Lenovo still hasn’t officially confirmed it, but all signs are pointing to an imminent US launch of its Android-based IdeaPad K1 tablet. It just hit the FCC under the “K1″ moniker earlier this month, and it’s now gotten a full blown listing on Buy.com, complete with specs and some pictures that show off Lenovo’s “custom-built Android interface.” Those specs include a 10.1-inch display, a Tegra 2 processor (not a Snapdragon as we had seen on the LePad), 32GB of storage, dual cameras (5 megapixel rear and 2 megapixel front-facing), a microSD card slot, a micro HDMI out, and even a SIM card slot — somewhat notably it’s also listed as coming with Netflix pre-installed. While most of those specs seem like a safe bet, others apparently aren’t quite set in stone, the listing alternatively mentions both Android 3.0 and Android 3.1, for instance, and both a 1280 x 720 and 1280 x 800 resolution (though the latter seems likely). What’s more, while Buy.com isn’t providing a price just yet, the tablet has also hit Krex Computers of all places, where it’s listed at $510. Hit up the gallery below for a closer look.
Google has just announced Android 3.1, and it’s rolling out to Verizon Xoom 3G customers today. It brings with it a range of improvements and refinements including resizeable widgets, and a new host mode that will let you import photos to your tablet directly from your digital camera, and take advantage of a “ridiculous” number of USB devices, even including Xbox 360 and PlayStation 3 controllers. It also includes Google’s new Movies app that will let you rent thousands of movies from the Android market, a new Books app, a new video editing app dubbed Movie Studio, and updated versions of most of Google’s main apps, including a “faster” web browser with a new Quick Controls menu — and to top things off, the OS will be hitting Google TV sometime “this summer” as well. Unfortunately, there’s still no firm word on when it will hit non-Xoom 3G tablets, although Google did mention that the Samsung Galaxy Tab 10.1 that it’s giving away to everyone at IO will be getting the update in the “next couple of weeks.”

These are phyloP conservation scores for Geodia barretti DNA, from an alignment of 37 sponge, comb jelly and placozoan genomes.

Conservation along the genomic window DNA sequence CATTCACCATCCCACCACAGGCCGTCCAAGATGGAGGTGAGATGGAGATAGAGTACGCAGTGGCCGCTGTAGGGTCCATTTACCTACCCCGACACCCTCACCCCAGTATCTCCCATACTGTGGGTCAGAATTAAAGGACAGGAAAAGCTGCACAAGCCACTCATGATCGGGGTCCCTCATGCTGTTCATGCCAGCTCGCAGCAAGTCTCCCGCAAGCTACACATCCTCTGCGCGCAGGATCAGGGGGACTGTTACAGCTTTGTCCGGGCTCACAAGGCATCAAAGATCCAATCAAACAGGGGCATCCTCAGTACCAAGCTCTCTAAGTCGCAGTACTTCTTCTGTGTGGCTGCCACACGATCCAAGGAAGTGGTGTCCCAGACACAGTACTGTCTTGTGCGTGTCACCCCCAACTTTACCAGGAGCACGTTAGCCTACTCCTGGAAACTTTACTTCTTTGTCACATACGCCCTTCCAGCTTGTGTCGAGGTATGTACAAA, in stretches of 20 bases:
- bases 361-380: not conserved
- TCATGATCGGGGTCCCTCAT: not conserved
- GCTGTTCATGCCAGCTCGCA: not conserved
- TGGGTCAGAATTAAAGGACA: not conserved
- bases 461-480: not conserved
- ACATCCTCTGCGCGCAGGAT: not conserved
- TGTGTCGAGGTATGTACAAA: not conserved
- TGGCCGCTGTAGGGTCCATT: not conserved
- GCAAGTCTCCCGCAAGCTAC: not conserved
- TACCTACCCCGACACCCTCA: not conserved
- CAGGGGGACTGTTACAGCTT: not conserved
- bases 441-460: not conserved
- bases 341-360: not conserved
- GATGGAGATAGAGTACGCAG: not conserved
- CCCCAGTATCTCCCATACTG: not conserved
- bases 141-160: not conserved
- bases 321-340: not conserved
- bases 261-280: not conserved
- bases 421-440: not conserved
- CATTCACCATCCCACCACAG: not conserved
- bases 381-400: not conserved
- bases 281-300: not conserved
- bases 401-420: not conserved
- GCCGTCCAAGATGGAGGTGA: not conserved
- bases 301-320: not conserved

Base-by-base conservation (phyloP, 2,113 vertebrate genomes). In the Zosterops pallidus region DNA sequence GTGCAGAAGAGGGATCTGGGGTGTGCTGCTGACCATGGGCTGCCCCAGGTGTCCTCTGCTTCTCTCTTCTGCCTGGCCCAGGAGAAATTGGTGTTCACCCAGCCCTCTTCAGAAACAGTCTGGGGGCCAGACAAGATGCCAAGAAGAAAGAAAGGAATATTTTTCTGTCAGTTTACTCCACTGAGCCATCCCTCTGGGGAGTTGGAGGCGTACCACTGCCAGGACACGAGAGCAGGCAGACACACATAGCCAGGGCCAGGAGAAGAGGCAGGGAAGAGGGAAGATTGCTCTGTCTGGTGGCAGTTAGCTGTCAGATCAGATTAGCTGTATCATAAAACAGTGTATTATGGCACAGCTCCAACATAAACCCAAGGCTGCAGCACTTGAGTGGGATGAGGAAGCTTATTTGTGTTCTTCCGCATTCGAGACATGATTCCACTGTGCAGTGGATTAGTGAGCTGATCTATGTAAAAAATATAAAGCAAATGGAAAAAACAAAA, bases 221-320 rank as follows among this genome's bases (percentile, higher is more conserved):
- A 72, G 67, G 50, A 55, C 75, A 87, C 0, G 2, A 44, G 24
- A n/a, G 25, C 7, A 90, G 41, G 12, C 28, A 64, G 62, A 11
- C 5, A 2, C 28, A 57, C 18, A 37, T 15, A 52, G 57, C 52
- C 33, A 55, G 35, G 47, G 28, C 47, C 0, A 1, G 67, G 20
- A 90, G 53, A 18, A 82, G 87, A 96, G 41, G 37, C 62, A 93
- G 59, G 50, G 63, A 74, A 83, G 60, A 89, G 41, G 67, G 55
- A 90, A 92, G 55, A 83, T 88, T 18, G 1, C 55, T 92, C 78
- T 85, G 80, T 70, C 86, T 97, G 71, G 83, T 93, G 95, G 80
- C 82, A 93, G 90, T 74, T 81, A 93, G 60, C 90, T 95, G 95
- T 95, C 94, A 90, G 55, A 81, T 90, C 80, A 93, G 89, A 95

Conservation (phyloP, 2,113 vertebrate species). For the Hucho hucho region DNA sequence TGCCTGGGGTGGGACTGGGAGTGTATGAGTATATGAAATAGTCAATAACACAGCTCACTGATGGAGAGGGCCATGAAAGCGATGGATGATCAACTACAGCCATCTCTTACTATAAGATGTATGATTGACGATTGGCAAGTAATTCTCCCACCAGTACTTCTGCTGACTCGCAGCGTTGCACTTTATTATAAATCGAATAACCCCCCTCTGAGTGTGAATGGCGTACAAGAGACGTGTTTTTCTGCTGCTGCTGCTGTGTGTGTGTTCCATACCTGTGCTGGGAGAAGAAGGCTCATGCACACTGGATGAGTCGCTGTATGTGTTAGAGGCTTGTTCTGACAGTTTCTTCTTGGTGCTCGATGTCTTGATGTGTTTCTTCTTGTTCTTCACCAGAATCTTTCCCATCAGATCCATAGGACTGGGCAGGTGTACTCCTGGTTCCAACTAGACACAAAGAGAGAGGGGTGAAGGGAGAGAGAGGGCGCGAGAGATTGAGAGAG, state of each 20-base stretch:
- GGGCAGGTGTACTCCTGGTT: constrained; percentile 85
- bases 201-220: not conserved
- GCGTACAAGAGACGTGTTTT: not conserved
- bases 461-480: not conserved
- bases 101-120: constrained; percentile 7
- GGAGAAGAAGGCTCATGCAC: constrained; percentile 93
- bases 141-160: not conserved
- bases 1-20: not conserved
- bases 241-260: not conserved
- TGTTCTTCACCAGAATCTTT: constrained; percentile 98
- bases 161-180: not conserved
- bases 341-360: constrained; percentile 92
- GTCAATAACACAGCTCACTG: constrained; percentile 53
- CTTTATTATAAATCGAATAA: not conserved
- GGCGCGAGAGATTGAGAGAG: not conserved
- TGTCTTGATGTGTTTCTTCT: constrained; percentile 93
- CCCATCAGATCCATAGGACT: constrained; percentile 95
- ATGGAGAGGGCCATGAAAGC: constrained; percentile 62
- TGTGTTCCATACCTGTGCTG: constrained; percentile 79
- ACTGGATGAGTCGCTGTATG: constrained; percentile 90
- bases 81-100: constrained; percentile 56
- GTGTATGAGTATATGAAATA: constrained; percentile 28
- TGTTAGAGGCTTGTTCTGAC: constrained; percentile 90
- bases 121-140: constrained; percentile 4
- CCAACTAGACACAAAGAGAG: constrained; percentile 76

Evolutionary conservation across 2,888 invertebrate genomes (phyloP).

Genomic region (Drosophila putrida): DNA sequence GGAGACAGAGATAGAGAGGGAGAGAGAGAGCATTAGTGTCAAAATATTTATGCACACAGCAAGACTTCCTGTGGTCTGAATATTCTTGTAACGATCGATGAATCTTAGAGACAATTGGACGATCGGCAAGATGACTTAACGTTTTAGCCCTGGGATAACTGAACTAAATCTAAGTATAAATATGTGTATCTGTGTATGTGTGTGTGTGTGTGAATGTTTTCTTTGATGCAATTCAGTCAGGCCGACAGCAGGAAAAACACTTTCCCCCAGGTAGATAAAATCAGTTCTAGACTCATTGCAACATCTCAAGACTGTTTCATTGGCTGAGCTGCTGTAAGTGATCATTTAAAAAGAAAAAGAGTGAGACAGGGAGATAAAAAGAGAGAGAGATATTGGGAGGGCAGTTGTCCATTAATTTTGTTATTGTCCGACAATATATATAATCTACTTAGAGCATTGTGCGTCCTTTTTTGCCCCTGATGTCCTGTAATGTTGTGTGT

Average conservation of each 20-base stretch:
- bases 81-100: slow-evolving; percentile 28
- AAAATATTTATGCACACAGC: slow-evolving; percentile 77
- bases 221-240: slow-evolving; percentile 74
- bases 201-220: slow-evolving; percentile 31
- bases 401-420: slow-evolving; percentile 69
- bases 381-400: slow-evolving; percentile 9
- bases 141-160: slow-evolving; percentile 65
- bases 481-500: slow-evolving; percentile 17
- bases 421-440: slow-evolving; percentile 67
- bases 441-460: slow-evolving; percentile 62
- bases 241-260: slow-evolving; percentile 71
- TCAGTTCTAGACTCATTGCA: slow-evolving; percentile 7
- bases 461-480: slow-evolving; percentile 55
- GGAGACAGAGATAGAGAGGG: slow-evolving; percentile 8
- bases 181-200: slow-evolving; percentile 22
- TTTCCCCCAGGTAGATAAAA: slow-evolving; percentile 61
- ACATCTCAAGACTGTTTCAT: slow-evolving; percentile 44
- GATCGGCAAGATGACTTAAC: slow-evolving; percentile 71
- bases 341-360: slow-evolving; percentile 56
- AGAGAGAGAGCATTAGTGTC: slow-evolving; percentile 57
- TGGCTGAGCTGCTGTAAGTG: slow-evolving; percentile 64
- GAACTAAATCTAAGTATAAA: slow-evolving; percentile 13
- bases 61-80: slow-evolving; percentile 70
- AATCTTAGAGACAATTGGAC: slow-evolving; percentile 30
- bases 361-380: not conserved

Android 3.1 gets namechecked by Adobe Flash Player 10.2, will be required to enjoy accelerated 720p video
Remember how Adobe said Flash 10.2 wasn’t living up to its full hardware-accelerated potential on Honeycomb thus far? Well, it seems the company’s found a solution by the name of Android 3.1. We’ve been inundated with tips (and have confirmed with Adobe) that there’s a sticky-sweet new build of Android on the way for the recent crop of slates that OEMs and carriers are rolling out, and that — just like last time — you’ll need that software to take advantage of all the hardware rendering and compositing that your Tegra 2 silicon can afford. With any luck, 720p playback won’t burn our eyeballs this time around. By the way, the Android Market item above was updated this morning to read “requires an upcoming release of Android 3″ rather than “Android 3.1,” but it’s unclear whether the original number was inaccurate or whether Adobe got in trouble.